I'll never forget the first time a man with impeccable military credentials, (INAUDIBLE) who was Viscount Montgomery's aide-de-camp in World War II, said, you know, you're going to have to leave Vietnam for the same reason we had to leave Nigeria.
We left Nigeria, that was a horrible war, three million people died, but we had to go and you're going to have to go. And I said why? He said because they don't want you. You know, people want to chart their own course. They have to feel secure in their own identities then they have to have the courage to work with others.
And this is not easy psychologically. And there are dueling historical narratives, but to go back to your original case, I am more convinced today than I was then that we did the right thing. When President Putin made no secret of the fact that he thought the dissolution of the Soviet Union was a great tragedy in world history, he made no secret of the fact that he thought President Khrushchev or Premier Khrushchev had done a terrible, terrible job in giving Crimea to Ukraine.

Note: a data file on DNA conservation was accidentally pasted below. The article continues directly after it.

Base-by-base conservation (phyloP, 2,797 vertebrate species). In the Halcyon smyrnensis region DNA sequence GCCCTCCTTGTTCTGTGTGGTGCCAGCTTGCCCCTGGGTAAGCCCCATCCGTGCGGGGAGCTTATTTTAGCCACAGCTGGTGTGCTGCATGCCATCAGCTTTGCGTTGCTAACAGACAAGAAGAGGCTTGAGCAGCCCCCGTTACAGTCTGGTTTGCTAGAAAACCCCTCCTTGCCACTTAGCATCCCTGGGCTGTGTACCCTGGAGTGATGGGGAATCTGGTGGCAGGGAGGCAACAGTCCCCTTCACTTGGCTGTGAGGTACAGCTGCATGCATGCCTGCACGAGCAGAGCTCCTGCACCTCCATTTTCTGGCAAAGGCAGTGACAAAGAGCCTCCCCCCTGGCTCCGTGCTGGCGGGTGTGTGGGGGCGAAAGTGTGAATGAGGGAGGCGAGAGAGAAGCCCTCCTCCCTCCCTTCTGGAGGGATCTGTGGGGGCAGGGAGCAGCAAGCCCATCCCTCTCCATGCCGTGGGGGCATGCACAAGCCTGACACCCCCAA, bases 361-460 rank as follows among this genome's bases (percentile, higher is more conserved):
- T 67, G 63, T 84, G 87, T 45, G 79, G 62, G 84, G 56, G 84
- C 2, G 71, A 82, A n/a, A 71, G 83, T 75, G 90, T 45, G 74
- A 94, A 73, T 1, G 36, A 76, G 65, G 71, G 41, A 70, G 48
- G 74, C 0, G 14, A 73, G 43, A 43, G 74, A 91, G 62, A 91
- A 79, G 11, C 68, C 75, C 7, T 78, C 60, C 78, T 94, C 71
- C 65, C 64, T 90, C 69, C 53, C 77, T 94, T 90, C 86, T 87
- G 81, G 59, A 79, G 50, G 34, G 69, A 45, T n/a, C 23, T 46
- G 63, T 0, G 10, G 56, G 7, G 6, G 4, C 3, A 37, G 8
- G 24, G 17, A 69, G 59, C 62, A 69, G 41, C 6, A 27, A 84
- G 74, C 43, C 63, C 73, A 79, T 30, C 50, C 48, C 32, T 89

And that he only did it as a gift, assuming Ukraine would be always part of the Soviet Union. So -- and I remember talking to him about this. I said I got a deal with Russia to respect the territorial integrity of Ukraine. And I got the British to go along and NATO to go along and we all signed the deal. He said yes, you did, but he said you also never got it confirmed in the parliament, because -- they did, they had all these nationalists.
He said you never got it confirmed in the parliament, and therefore, I'm not bound by it and I don't agree with it. I mean, I don't see how we could be surprised by all this. But I think the fact that the Ukrainians are willing to stand up is encouraging. And who is providing a lot of those weapons and training? NATO. And what does Finland want to do? Join NATO.
So, you know, I'm sorry, I just disagree. I think we did the right thing at the right time. And if we hadn't had done it, this crisis might have occurred even sooner. But you can't tell people you're supposed to tell the Poles they should live for the rest of eternity with insecurity that Russia won't try to come after them again? Or the Hungarians or the, you know, the -- all the others. The Baltic States. Really, after what they did, did they ever want to be in the Soviet Union?
And the Czech of course was the most republic of all and the best managed in -- from the fall of the Cold War for the next 10 years. The fall of the Berlin wall for the next 10 years.
ZAKARIA: Next on GPS, I'll ask Bill Clinton about the existential challenges he says the world faces today.